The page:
As Friday as Good Friday, we set off early to get to the LDS in order to rent Mark a drysuit. Having taken care of those details, we made our way down to Monterey with the intention of meeting up with Ron and Kent and doing a night dive at the Breakwater. After dinner, we made our way over to the Breakwater. Soon Ron and Kent arrived and we were all gearing up for the night dive, moon rising slowly over Seaside, brightly lighting the sea. After gearing up, however, our fates changed and we realized that Mark was experiencing a slow leak through his Air2. After trying unsuccessfully to remedy the problem, we decided that we’d rather retire to the hotel to watch some TV and relax rather than to deal with the equipment issues.
Saturday morning arrived nice and early and we were off to the dive shop to get Mark’s equipment checked out. Finding out that it was the 1st stage of Mark’s regulator that was blowing overly hard, we swapped out hoses and got Mark a rental 1st stage and were off to check out Lover’s Point.
Because of the northwestern swell, Lover’s 2 and 3 were not diveable and Lover’s 1, because of the shallowness of the site would have been pretty churned up. So we drove over to the Breakwater to meet up with Michelle and Greg. Soon enough we were all there and gearing up for the 1st dive – planning to dive to the Metridium Field as Greg had not been there.
Making our way down to the water, Michelle and Greg entered first. Soon Mark was finned up and heading into the water. As soon as I started to get my fins on, one of my fin assemblies malfunctioned. After trying to rethread the fin strap in the water, I reasoned that it would be easier to do on shore because of the water conditions. As soon as I swam back to shore with only one fin, I found out that it the pin around which the strap threads was missing so it would have been impossible to have fixed it without a new assembly. Fortunately I had another, unfortunately it was up the stairs, across the grass and in the car, and the key was inside of Mark’s drysuit. So up we went – hard work.
After swapping out the assembly, we made our way back. As we were walking in, Michelle and Greg were finishing their dive having been unable to locate the “big pipe.” Mark and I contented ourselves with diving the Middle Reef area of the Breakwater, checking out condition of the kelp growth.
The swim out was somewhat onerous because of the water conditions. We dropped down and the water conditions were “green” – visibility being somewhat disturbed, to put it lightly. However, we began swimming around, taking photos of the Bat stars (Asterina miniata) and checking out the rocks. Drifting past us, a strand of kelp with squid eggs attached. The kelp was beautiful, nicely growing in and making me anxious for its full growth – long fronds with blades bending around gas bladders. Snails clinging to the leaves.
Swimming along, Mark was handling his drysuit very well given that it had been a while since we were certified in them. However, because dive shops generally don’t trim the drysuit seals anymore than necessary to accommodate the “average” renter, Mark’s circulation in his right hand was soon being constricted. Approximately 20 minutes into the dive, Mark’s hand was paining him and we decided to head back to the surface and end the dive. On shore we quickly got Mark out of the suit and only then realized just how badly the suit was cutting off his circulation. However, he stayed warm – mission accomplished.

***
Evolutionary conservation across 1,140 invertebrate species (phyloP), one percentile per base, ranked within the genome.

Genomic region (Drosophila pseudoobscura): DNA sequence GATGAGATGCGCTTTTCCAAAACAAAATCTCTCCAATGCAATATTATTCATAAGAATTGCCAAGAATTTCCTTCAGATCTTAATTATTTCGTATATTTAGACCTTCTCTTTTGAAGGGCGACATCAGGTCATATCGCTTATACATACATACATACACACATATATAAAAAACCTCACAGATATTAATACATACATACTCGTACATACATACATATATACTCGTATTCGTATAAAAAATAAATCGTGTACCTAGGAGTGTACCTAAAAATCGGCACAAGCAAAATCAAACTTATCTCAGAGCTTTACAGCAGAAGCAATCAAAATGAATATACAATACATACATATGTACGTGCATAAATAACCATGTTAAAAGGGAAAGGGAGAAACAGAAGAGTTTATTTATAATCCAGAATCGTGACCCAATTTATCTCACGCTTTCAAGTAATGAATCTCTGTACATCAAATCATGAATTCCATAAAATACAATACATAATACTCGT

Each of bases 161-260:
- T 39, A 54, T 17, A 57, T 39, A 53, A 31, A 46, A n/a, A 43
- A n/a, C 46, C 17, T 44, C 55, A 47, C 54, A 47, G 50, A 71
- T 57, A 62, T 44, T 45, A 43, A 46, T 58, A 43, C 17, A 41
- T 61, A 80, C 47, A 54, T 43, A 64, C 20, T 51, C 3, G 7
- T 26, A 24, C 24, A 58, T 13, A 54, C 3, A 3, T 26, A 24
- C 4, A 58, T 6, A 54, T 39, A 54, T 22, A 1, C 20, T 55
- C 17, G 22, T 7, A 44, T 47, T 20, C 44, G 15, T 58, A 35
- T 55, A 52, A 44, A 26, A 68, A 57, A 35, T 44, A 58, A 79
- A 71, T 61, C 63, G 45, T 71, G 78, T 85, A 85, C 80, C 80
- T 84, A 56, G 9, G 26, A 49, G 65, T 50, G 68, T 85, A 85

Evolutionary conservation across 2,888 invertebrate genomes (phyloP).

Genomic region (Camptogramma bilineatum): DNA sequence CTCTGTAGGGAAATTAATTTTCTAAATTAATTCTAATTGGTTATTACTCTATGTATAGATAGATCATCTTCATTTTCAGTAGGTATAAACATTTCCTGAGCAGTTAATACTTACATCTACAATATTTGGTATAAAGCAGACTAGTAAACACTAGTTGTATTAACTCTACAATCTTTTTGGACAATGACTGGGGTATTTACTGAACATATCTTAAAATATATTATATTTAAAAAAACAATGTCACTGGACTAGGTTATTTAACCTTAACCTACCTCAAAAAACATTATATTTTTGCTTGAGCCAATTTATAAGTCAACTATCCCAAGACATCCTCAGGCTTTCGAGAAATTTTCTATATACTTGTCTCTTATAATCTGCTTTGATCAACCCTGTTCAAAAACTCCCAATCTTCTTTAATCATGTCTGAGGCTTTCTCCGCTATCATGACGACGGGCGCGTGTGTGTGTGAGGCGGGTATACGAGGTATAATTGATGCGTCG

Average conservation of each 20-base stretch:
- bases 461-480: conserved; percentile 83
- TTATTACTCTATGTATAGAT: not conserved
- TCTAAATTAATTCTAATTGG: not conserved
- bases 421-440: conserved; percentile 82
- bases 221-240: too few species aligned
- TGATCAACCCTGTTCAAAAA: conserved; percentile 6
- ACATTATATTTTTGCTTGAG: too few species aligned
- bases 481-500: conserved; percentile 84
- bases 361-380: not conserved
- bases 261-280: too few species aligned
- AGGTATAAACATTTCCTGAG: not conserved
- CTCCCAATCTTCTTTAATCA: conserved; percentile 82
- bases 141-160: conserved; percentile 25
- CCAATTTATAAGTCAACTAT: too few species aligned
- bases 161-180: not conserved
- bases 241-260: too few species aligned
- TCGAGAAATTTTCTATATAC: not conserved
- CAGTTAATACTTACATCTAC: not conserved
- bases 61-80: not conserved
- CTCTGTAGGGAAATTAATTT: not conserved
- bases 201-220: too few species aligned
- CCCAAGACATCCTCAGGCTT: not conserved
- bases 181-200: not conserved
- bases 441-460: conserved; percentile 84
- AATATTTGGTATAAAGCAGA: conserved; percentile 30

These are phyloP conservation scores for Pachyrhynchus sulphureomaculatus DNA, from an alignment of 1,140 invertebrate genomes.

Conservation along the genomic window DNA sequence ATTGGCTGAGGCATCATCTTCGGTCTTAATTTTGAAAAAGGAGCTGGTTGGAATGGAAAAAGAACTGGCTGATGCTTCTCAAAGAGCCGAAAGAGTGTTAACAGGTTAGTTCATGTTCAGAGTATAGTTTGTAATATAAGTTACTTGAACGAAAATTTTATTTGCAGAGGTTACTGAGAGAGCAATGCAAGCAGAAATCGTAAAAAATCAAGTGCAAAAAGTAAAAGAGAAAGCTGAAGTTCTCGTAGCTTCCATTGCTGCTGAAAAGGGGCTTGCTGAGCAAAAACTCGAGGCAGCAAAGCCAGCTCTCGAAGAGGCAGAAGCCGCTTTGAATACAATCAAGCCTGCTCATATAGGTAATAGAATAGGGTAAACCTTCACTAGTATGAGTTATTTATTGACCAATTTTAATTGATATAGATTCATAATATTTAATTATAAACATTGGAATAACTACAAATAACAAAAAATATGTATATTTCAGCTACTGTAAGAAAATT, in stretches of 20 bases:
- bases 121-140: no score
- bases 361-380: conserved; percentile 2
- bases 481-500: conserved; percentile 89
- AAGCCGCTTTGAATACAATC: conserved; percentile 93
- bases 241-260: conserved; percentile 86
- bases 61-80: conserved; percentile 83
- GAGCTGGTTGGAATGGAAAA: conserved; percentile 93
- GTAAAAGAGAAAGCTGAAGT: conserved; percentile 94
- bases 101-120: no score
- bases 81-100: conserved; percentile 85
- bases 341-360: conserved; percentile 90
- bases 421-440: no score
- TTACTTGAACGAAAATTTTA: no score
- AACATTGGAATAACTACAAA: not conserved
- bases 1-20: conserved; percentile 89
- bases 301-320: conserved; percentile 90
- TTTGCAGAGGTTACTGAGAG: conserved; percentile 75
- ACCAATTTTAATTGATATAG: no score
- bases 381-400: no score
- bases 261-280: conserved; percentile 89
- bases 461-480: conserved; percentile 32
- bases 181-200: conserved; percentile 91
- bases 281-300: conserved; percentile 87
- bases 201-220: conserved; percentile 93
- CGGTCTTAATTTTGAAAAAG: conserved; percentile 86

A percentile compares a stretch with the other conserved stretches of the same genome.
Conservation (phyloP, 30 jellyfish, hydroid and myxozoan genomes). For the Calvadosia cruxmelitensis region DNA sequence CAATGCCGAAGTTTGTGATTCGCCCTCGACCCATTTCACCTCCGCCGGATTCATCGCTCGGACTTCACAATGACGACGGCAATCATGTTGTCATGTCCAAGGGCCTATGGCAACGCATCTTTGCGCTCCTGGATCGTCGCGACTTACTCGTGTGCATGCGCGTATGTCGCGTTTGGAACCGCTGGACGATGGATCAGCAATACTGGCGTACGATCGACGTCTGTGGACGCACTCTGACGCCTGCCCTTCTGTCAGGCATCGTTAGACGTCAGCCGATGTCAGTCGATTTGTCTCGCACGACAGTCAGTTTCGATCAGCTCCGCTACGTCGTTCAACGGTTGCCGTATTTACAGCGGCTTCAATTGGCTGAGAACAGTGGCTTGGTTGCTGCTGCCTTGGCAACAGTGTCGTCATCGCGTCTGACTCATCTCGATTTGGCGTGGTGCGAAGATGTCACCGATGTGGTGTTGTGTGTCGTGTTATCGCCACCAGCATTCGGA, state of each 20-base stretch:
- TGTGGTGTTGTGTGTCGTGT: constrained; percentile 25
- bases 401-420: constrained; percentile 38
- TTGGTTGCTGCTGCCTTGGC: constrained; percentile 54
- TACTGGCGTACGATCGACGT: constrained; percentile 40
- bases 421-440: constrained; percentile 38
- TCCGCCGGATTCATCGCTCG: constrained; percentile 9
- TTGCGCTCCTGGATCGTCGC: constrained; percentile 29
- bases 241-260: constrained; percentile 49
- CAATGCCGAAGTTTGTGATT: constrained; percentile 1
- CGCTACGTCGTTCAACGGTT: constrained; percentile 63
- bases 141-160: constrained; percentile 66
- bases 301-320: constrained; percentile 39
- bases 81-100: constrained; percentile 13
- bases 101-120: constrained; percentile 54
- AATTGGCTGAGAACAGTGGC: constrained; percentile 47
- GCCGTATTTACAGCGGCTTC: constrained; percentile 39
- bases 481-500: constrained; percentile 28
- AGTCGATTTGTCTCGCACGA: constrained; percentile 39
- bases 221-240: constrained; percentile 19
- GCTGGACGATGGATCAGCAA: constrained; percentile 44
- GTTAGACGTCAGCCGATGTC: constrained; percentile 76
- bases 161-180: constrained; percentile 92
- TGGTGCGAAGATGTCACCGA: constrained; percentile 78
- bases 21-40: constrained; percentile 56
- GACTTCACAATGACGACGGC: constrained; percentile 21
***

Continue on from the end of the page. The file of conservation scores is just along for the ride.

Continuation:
After the surface interval, Mark decided that he would rather soak up the warm sun than to deal with the tight wrist seal. So Michelle, Greg and I ventured out to check out the Breakwater Wall, each of us with our cameras in tow. Swimming out nearly to the “6” marker on the BW Wall, we descended into a flurry of particulate in the water column. We continued to swim away from the shore, down towards the area in which the sand dips down, and the tube anemone begin to appear at about 40 feet. There were tons of moon jellies floating around in the water, some inside out. We made our way back towards the Wall, and the visibility improved slightly. And the nudibranchs began to appear. Clown dorids (Triopha carpenteri), Sea Lemons (Peltodoris nobilis) and a lot of San Diego Dorids (Diaulula sandiegensis), one even hanging onto a piece of kelp, gracefully balancing in the movement of the water. A large Sun Star (Pycnopodia helianthoides) tucked into a crevice between the rocks.
While the computer was registering water temps of 50 degrees (something I normally do not have many problems with), I think that the recent weight loss has resulted in my wetsuit fitting less snug, and I kept having water flush in and out of the top of my suit, resulting in my being very cold. While I managed to stay down as long as the others, the need to put away the camera in order to kick around and warm myself up was beginning to be a nuisance. Soon we were heading back and then had to surface as we had gotten separated from Greg when he stopped to take some photos. We regrouped on the surface and since I had started with only 2500 PSI, I was at 600 PSI and we were only a short distance from the surface, so I decided to swim back on the surface while Michelle and Greg descended and made their way back.
Needless to say, the swim back was rough. The water currents were not in my favor and while I have every confidence in my swimming and scuba abilities, the movement of the water resulted in a very difficult surface swim. I walked up on shore feeling completely tired, but in one piece and safe. I waited on the beach while Greg and Michelle got out, Michelle having gotten slightly tumbled in the surf while removing her fins. The walk up to the car felt like it would never end – but soon enough, Mark was helping me take my gear off and we were relaxing post dive.
But now I am looking forward to some warm water …….. Soon ... Soon.
Favorite Photo from the Day